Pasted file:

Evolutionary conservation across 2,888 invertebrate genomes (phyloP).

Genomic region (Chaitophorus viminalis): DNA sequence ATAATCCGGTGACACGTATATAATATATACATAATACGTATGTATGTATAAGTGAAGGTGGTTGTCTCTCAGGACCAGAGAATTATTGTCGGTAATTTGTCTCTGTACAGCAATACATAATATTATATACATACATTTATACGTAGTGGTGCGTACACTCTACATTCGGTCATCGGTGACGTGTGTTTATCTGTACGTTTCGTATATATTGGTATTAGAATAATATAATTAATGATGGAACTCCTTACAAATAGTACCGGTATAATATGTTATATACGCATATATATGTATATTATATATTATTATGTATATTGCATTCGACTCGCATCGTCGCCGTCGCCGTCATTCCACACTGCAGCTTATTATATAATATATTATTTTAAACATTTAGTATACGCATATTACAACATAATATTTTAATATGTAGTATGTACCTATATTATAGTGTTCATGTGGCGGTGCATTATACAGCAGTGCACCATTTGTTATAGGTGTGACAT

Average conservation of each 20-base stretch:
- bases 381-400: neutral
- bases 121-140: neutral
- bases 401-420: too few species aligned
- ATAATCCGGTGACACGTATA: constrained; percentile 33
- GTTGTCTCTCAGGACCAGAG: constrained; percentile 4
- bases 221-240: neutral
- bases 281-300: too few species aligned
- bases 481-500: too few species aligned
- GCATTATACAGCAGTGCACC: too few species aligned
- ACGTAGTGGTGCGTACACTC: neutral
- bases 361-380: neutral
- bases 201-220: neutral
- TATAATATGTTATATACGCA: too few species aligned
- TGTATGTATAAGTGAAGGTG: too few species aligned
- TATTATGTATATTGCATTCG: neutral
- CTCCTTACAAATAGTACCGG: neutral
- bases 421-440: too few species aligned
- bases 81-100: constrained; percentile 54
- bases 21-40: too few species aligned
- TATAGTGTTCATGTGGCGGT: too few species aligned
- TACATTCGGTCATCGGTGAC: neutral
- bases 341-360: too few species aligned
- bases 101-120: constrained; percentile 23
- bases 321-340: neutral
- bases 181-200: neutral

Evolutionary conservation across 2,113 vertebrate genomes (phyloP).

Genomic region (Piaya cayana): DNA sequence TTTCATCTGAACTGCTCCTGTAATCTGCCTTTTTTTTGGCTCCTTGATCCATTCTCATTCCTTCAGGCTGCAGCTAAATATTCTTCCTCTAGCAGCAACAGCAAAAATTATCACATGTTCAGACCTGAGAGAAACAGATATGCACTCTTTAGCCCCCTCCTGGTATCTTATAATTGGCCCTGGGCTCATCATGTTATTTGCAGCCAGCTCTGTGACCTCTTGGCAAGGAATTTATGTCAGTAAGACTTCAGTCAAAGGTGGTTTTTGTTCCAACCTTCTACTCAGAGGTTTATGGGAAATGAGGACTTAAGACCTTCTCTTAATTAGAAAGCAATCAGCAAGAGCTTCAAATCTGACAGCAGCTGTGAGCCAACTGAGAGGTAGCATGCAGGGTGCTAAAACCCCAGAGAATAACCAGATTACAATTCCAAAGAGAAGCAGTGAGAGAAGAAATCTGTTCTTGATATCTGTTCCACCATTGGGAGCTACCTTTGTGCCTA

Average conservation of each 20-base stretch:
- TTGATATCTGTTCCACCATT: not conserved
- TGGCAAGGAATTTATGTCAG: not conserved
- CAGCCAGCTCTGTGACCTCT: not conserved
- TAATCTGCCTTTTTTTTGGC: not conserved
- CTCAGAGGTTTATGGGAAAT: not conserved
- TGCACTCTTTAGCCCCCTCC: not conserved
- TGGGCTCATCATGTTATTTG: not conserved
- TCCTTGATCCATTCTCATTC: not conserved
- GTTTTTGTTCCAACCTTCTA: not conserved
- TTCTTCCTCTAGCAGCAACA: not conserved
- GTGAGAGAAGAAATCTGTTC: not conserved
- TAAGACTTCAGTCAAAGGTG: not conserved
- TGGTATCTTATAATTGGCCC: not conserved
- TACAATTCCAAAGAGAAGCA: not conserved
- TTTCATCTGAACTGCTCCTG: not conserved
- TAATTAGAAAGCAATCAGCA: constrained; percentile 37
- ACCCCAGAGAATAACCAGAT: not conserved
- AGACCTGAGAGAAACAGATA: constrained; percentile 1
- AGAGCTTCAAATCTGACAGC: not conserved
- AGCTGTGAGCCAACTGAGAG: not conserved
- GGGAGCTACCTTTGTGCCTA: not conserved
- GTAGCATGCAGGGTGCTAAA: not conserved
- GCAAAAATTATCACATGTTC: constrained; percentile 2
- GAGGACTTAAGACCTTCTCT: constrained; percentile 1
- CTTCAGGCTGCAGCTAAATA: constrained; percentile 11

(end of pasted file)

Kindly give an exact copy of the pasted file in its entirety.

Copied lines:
Evolutionary conservation across 2,888 invertebrate genomes (phyloP).

Genomic region (Chaitophorus viminalis): DNA sequence ATAATCCGGTGACACGTATATAATATATACATAATACGTATGTATGTATAAGTGAAGGTGGTTGTCTCTCAGGACCAGAGAATTATTGTCGGTAATTTGTCTCTGTACAGCAATACATAATATTATATACATACATTTATACGTAGTGGTGCGTACACTCTACATTCGGTCATCGGTGACGTGTGTTTATCTGTACGTTTCGTATATATTGGTATTAGAATAATATAATTAATGATGGAACTCCTTACAAATAGTACCGGTATAATATGTTATATACGCATATATATGTATATTATATATTATTATGTATATTGCATTCGACTCGCATCGTCGCCGTCGCCGTCATTCCACACTGCAGCTTATTATATAATATATTATTTTAAACATTTAGTATACGCATATTACAACATAATATTTTAATATGTAGTATGTACCTATATTATAGTGTTCATGTGGCGGTGCATTATACAGCAGTGCACCATTTGTTATAGGTGTGACAT

Average conservation of each 20-base stretch:
- bases 381-400: neutral
- bases 121-140: neutral
- bases 401-420: too few species aligned
- ATAATCCGGTGACACGTATA: constrained; percentile 33
- GTTGTCTCTCAGGACCAGAG: constrained; percentile 4
- bases 221-240: neutral
- bases 281-300: too few species aligned
- bases 481-500: too few species aligned
- GCATTATACAGCAGTGCACC: too few species aligned
- ACGTAGTGGTGCGTACACTC: neutral
- bases 361-380: neutral
- bases 201-220: neutral
- TATAATATGTTATATACGCA: too few species aligned
- TGTATGTATAAGTGAAGGTG: too few species aligned
- TATTATGTATATTGCATTCG: neutral
- CTCCTTACAAATAGTACCGG: neutral
- bases 421-440: too few species aligned
- bases 81-100: constrained; percentile 54
- bases 21-40: too few species aligned
- TATAGTGTTCATGTGGCGGT: too few species aligned
- TACATTCGGTCATCGGTGAC: neutral
- bases 341-360: too few species aligned
- bases 101-120: constrained; percentile 23
- bases 321-340: neutral
- bases 181-200: neutral

Evolutionary conservation across 2,113 vertebrate genomes (phyloP).

Genomic region (Piaya cayana): DNA sequence TTTCATCTGAACTGCTCCTGTAATCTGCCTTTTTTTTGGCTCCTTGATCCATTCTCATTCCTTCAGGCTGCAGCTAAATATTCTTCCTCTAGCAGCAACAGCAAAAATTATCACATGTTCAGACCTGAGAGAAACAGATATGCACTCTTTAGCCCCCTCCTGGTATCTTATAATTGGCCCTGGGCTCATCATGTTATTTGCAGCCAGCTCTGTGACCTCTTGGCAAGGAATTTATGTCAGTAAGACTTCAGTCAAAGGTGGTTTTTGTTCCAACCTTCTACTCAGAGGTTTATGGGAAATGAGGACTTAAGACCTTCTCTTAATTAGAAAGCAATCAGCAAGAGCTTCAAATCTGACAGCAGCTGTGAGCCAACTGAGAGGTAGCATGCAGGGTGCTAAAACCCCAGAGAATAACCAGATTACAATTCCAAAGAGAAGCAGTGAGAGAAGAAATCTGTTCTTGATATCTGTTCCACCATTGGGAGCTACCTTTGTGCCTA

Average conservation of each 20-base stretch:
- TTGATATCTGTTCCACCATT: not conserved
- TGGCAAGGAATTTATGTCAG: not conserved
- CAGCCAGCTCTGTGACCTCT: not conserved
- TAATCTGCCTTTTTTTTGGC: not conserved
- CTCAGAGGTTTATGGGAAAT: not conserved
- TGCACTCTTTAGCCCCCTCC: not conserved
- TGGGCTCATCATGTTATTTG: not conserved
- TCCTTGATCCATTCTCATTC: not conserved
- GTTTTTGTTCCAACCTTCTA: not conserved
- TTCTTCCTCTAGCAGCAACA: not conserved
- GTGAGAGAAGAAATCTGTTC: not conserved
- TAAGACTTCAGTCAAAGGTG: not conserved
- TGGTATCTTATAATTGGCCC: not conserved
- TACAATTCCAAAGAGAAGCA: not conserved
- TTTCATCTGAACTGCTCCTG: not conserved
- TAATTAGAAAGCAATCAGCA: constrained; percentile 37
- ACCCCAGAGAATAACCAGAT: not conserved
- AGACCTGAGAGAAACAGATA: constrained; percentile 1
- AGAGCTTCAAATCTGACAGC: not conserved
- AGCTGTGAGCCAACTGAGAG: not conserved
- GGGAGCTACCTTTGTGCCTA: not conserved
- GTAGCATGCAGGGTGCTAAA: not conserved
- GCAAAAATTATCACATGTTC: constrained; percentile 2
- GAGGACTTAAGACCTTCTCT: constrained; percentile 1
- CTTCAGGCTGCAGCTAAATA: constrained; percentile 11